Advocates say that Gaughan’s bail decision could violate chief judge Timothy Evans’s new order regarding bail. Last fall Evans revamped central bond court and ordered that judges should not set bail at amounts defendants can’t afford to pay. Only those who would certainly not show up in court again or would pose “a real and present threat” to others should be given no bail, per the order.

“It sounds like this isn’t remotely at issue,” said attorney Alexa Van Brunt of Northwestern University’s Roderick MacArthur Justice Center, who has been working with a coalition of local groups on bail reform efforts. “No bond on a criminal contempt order seems severe and unwarranted and arbitrary.” Van Brunt notes that cases like these are an extreme variation on the wider problem of pretrial detention, which can alter defendants’ lives in extreme ways whether it lasts days or years. “Even a couple days makes a difference when you have a job and responsibilities,” she says. “It’s really traumatic and damaging.”

Williams’s friends have started an online fund-raiser in his support in case he does ultimately need to post a money bond or loses a job he recently got at Walmart. They noted that the position is particularly precious since Williams, a father of two, has a prior felony conviction. “He served his time and he’s really getting himself together,” Pearson says. “He had a job. I don’t know whether his job is gonna be there anymore when he gets out.”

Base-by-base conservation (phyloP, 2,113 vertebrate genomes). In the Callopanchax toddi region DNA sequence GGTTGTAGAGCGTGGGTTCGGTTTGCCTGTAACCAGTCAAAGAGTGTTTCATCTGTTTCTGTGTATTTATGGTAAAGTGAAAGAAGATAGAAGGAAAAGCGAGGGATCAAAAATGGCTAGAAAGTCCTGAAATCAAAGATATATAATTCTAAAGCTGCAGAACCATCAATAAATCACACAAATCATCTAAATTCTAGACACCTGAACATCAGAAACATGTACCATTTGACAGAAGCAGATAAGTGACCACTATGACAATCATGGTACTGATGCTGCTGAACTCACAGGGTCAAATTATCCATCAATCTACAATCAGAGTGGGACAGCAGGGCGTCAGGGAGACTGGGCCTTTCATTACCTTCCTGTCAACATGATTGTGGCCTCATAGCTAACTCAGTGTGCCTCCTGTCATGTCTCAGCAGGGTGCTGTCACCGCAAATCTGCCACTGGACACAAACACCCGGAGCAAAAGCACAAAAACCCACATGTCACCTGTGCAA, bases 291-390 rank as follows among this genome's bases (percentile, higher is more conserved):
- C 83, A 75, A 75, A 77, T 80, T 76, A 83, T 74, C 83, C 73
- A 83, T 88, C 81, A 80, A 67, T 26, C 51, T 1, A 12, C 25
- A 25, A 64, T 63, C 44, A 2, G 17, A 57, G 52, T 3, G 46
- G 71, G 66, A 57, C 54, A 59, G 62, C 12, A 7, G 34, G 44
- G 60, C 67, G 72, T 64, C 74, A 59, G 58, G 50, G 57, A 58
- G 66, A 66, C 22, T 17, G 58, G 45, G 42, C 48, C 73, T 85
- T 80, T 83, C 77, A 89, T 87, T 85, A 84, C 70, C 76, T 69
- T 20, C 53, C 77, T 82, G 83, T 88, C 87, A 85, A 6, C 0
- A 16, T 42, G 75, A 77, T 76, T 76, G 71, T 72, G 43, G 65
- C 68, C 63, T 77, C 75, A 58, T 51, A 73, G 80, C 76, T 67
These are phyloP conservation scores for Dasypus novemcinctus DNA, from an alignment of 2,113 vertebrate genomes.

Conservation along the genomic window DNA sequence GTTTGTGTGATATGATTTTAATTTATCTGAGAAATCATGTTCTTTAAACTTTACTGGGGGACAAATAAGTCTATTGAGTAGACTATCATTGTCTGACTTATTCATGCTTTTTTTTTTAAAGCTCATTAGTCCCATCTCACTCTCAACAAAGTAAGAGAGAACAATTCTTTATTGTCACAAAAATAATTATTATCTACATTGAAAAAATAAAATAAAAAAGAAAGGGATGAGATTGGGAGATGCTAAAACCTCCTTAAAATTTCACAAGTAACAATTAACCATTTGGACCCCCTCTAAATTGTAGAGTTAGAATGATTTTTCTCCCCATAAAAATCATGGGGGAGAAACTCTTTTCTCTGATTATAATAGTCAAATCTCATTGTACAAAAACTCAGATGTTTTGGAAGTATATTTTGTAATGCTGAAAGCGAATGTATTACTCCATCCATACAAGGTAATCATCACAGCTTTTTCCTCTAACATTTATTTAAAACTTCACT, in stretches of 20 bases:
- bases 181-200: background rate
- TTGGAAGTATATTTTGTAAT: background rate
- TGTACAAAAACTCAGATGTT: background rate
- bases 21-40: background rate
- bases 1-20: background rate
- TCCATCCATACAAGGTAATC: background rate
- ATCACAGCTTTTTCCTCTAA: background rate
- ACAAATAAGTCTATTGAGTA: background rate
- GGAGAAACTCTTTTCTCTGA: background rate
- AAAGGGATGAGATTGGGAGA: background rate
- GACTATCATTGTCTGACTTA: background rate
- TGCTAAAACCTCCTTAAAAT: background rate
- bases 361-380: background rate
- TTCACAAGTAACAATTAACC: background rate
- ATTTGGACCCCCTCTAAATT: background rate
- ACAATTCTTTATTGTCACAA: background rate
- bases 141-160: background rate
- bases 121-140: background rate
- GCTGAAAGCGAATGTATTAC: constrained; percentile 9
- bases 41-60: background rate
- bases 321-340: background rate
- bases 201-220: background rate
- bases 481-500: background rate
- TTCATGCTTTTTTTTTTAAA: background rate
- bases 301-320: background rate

Van Brunt says the situation raises questions about whether Gaughan is using his judicial discretion appropriately: “There can be abuse of discretion.” Though Williams’s supporters believe Gaughan is violating the men’s Eighth Amendment rights, judges are typically immune to civil rights lawsuits.

Bernal—who says his experience with Gaughan hasn’t deterred him from showing up for Van Dyke’s hearings—thinks the judge is wielding his power in this way due to the high-profile nature of those hearings. The irony, he notes, is that Laquan McDonald’s supporters are getting thrown in jail for courtroom disruptions while Van Dyke walks in and out of court a relatively free man.

“He gets to go home, he’s employed, and people who snap their fingers or say one word or grunt are facing these devastating consequences,” Bernal says. “We didn’t shoot anybody, we’re not a danger to anyone’s safety, but we’re suffering.”